When I am dying I will breathe in triplets
Until I don’t.
I will die on the third beat

and then there will be a long rest
while a sweet-faced nurse turns off my machine
and consoles my visitors.

If my dog is there, I hope they let him curl
into the crook of my knees as I lie on my side.
Just like at home.

I hope it will comfort him,
and I hope he pulls off
a deep, mournful wail when I stop.

I suppose I may be home,
but I see myself in a hospital room
with butter yellow walls

and dust motes dancing in the air.
Rhythmic hiss of respirator,
keeping good time for a machine designed by a white guy.

I would like to avoid agonal breathing
and also shitting myself or extended choking.
These are not crowd-pleasers.

I would like to be given Soldiers’ Joy,
Sweet morphine,
so my hands will be on top of the sheets, calm.

If I can, I will sit bolt upright in the bed,
and stare at the ceiling tiles,
with an ecstatic expression on my face,

eyes wide and serene, surprised mouth, O.
Might as well give people something to talk about.
And a little hope.

I would like my dog at my funeral, please.
Silver-framed if he is not permitted in person.
He drinks in triplets, messy like last breaths,

until he doesn’t.
He will whine and pace, I think,
and he will mourn me more than some others.


A poet asked me if I had seen people die, which got me thinking about how people die in hospitals. This poem is what came out of that exchange. I began thinking how I might arrange my own death if I were conscious and hospitalized, picking and choosing from deaths I had seen. I once had a lovely Newfoundland with impeccable manners (she would “lie down” but not “lay down,” to one dog sitter’s surprise), whose only piece of gaucherie was that she drank water in triplets, slurping loudly and leaving half of it on the floor. Death in hospitals reminds me of that—as refined as you’re motivated to be, the structure of the place elicits crude and rude behavior.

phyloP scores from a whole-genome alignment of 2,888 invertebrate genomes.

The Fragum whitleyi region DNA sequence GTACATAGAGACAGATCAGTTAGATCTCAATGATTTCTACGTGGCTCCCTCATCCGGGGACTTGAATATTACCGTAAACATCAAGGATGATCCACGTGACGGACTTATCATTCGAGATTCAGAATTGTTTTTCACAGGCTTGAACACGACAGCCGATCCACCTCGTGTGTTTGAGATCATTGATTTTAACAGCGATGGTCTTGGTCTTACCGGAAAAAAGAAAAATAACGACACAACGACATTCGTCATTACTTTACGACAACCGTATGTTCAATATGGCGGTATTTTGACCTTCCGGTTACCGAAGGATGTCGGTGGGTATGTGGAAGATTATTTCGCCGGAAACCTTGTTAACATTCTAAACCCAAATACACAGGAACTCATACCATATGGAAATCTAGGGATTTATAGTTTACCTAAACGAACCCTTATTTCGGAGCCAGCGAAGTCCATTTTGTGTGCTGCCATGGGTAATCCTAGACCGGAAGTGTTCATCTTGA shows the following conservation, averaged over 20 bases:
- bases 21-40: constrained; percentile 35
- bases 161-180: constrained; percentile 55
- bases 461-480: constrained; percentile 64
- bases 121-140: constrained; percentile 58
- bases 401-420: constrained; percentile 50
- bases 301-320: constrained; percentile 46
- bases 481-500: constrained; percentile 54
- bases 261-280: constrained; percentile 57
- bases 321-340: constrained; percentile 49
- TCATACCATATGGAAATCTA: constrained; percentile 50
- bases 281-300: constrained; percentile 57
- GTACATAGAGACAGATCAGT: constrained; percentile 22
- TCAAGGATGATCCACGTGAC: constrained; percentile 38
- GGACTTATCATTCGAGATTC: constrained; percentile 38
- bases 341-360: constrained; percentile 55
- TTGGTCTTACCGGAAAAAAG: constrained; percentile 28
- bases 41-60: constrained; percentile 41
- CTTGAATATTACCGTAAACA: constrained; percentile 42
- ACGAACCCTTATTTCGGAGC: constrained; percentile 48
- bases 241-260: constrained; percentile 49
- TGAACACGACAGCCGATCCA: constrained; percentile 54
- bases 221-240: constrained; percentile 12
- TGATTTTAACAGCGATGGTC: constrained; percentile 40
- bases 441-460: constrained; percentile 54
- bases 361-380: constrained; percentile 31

Anne Vinsel spent 16 years at the University of Utah Hospital doing medical writing and surgical photography. She holds a MS in psychology and an MFA in painting. She loves reading and writing fiction and playing with her friends, including her adorable and wiggly pit bull/great Dane/basset rescue dog, Dr. Miranda Bailey.

Rubor Participation:
2019: Poems, "Waiting: 10 Poems Begun at a Bus Stop," web edition
2019 Prose, "In Time of Famine, the Devil Dines on Fries," web edition
2019 Poem, "Lemon Drops," web edition
2019 Poem, "Triplets"
2015 Essay, "Pas Seul"
2014 Photograph, "Irrigation"
2014 Photograph, "Ghost Surgeon"
2014 Essay, "Listen, meine Kinder"
2014 Oil Painting, "Chemo Pond"